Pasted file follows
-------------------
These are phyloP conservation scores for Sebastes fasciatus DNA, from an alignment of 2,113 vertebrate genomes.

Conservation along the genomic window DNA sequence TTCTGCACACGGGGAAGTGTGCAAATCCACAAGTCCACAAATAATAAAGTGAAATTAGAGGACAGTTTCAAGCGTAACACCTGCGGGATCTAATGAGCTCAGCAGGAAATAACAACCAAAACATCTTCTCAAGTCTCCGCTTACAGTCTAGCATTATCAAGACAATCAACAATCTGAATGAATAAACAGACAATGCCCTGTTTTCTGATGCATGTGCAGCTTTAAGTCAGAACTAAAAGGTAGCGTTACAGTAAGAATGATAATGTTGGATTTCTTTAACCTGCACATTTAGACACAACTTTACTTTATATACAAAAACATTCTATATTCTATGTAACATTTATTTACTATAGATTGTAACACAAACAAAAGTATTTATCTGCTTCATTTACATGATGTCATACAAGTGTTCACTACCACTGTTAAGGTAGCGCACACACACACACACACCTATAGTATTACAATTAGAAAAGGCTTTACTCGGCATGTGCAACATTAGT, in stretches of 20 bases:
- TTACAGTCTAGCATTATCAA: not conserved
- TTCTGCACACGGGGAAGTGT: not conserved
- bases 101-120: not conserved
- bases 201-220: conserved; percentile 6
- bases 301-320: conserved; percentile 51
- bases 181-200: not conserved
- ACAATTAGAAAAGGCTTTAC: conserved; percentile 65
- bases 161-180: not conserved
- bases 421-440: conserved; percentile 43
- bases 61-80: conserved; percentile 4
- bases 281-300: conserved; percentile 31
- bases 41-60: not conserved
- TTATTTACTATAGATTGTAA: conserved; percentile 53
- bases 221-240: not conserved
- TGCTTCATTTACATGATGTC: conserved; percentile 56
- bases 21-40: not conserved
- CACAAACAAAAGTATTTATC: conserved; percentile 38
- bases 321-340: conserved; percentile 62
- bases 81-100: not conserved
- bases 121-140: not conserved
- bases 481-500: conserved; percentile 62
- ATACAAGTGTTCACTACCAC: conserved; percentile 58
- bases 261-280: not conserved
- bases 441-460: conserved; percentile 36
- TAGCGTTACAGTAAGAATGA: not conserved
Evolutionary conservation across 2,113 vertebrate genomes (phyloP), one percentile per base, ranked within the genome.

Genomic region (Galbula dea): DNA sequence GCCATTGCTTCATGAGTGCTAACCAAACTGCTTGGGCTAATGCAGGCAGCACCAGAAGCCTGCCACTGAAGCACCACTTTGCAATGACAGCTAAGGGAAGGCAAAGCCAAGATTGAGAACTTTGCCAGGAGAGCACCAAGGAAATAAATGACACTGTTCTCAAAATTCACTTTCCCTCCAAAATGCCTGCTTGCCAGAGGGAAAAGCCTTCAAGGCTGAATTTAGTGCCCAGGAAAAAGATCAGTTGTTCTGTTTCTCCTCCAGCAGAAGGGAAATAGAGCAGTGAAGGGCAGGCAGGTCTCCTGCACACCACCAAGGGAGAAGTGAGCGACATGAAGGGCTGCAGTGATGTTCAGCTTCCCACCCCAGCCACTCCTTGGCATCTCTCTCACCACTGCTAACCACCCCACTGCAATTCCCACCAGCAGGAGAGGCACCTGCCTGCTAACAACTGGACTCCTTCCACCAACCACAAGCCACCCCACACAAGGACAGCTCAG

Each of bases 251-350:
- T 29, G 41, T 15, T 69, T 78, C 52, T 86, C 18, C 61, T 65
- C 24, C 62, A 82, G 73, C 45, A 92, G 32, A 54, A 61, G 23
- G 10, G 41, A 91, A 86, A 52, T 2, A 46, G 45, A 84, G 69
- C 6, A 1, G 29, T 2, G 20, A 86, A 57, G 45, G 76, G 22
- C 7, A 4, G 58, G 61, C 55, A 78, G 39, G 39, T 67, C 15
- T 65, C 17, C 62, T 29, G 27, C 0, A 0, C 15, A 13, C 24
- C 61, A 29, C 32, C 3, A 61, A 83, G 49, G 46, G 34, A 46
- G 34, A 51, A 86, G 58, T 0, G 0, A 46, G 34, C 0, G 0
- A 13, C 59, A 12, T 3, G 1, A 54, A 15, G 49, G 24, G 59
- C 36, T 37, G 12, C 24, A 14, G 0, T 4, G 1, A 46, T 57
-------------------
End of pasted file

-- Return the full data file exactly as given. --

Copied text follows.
These are phyloP conservation scores for Sebastes fasciatus DNA, from an alignment of 2,113 vertebrate genomes.

Conservation along the genomic window DNA sequence TTCTGCACACGGGGAAGTGTGCAAATCCACAAGTCCACAAATAATAAAGTGAAATTAGAGGACAGTTTCAAGCGTAACACCTGCGGGATCTAATGAGCTCAGCAGGAAATAACAACCAAAACATCTTCTCAAGTCTCCGCTTACAGTCTAGCATTATCAAGACAATCAACAATCTGAATGAATAAACAGACAATGCCCTGTTTTCTGATGCATGTGCAGCTTTAAGTCAGAACTAAAAGGTAGCGTTACAGTAAGAATGATAATGTTGGATTTCTTTAACCTGCACATTTAGACACAACTTTACTTTATATACAAAAACATTCTATATTCTATGTAACATTTATTTACTATAGATTGTAACACAAACAAAAGTATTTATCTGCTTCATTTACATGATGTCATACAAGTGTTCACTACCACTGTTAAGGTAGCGCACACACACACACACACCTATAGTATTACAATTAGAAAAGGCTTTACTCGGCATGTGCAACATTAGT, in stretches of 20 bases:
- TTACAGTCTAGCATTATCAA: not conserved
- TTCTGCACACGGGGAAGTGT: not conserved
- bases 101-120: not conserved
- bases 201-220: conserved; percentile 6
- bases 301-320: conserved; percentile 51
- bases 181-200: not conserved
- ACAATTAGAAAAGGCTTTAC: conserved; percentile 65
- bases 161-180: not conserved
- bases 421-440: conserved; percentile 43
- bases 61-80: conserved; percentile 4
- bases 281-300: conserved; percentile 31
- bases 41-60: not conserved
- TTATTTACTATAGATTGTAA: conserved; percentile 53
- bases 221-240: not conserved
- TGCTTCATTTACATGATGTC: conserved; percentile 56
- bases 21-40: not conserved
- CACAAACAAAAGTATTTATC: conserved; percentile 38
- bases 321-340: conserved; percentile 62
- bases 81-100: not conserved
- bases 121-140: not conserved
- bases 481-500: conserved; percentile 62
- ATACAAGTGTTCACTACCAC: conserved; percentile 58
- bases 261-280: not conserved
- bases 441-460: conserved; percentile 36
- TAGCGTTACAGTAAGAATGA: not conserved
Evolutionary conservation across 2,113 vertebrate genomes (phyloP), one percentile per base, ranked within the genome.

Genomic region (Galbula dea): DNA sequence GCCATTGCTTCATGAGTGCTAACCAAACTGCTTGGGCTAATGCAGGCAGCACCAGAAGCCTGCCACTGAAGCACCACTTTGCAATGACAGCTAAGGGAAGGCAAAGCCAAGATTGAGAACTTTGCCAGGAGAGCACCAAGGAAATAAATGACACTGTTCTCAAAATTCACTTTCCCTCCAAAATGCCTGCTTGCCAGAGGGAAAAGCCTTCAAGGCTGAATTTAGTGCCCAGGAAAAAGATCAGTTGTTCTGTTTCTCCTCCAGCAGAAGGGAAATAGAGCAGTGAAGGGCAGGCAGGTCTCCTGCACACCACCAAGGGAGAAGTGAGCGACATGAAGGGCTGCAGTGATGTTCAGCTTCCCACCCCAGCCACTCCTTGGCATCTCTCTCACCACTGCTAACCACCCCACTGCAATTCCCACCAGCAGGAGAGGCACCTGCCTGCTAACAACTGGACTCCTTCCACCAACCACAAGCCACCCCACACAAGGACAGCTCAG

Each of bases 251-350:
- T 29, G 41, T 15, T 69, T 78, C 52, T 86, C 18, C 61, T 65
- C 24, C 62, A 82, G 73, C 45, A 92, G 32, A 54, A 61, G 23
- G 10, G 41, A 91, A 86, A 52, T 2, A 46, G 45, A 84, G 69
- C 6, A 1, G 29, T 2, G 20, A 86, A 57, G 45, G 76, G 22
- C 7, A 4, G 58, G 61, C 55, A 78, G 39, G 39, T 67, C 15
- T 65, C 17, C 62, T 29, G 27, C 0, A 0, C 15, A 13, C 24
- C 61, A 29, C 32, C 3, A 61, A 83, G 49, G 46, G 34, A 46
- G 34, A 51, A 86, G 58, T 0, G 0, A 46, G 34, C 0, G 0
- A 13, C 59, A 12, T 3, G 1, A 54, A 15, G 49, G 24, G 59
- C 36, T 37, G 12, C 24, A 14, G 0, T 4, G 1, A 46, T 57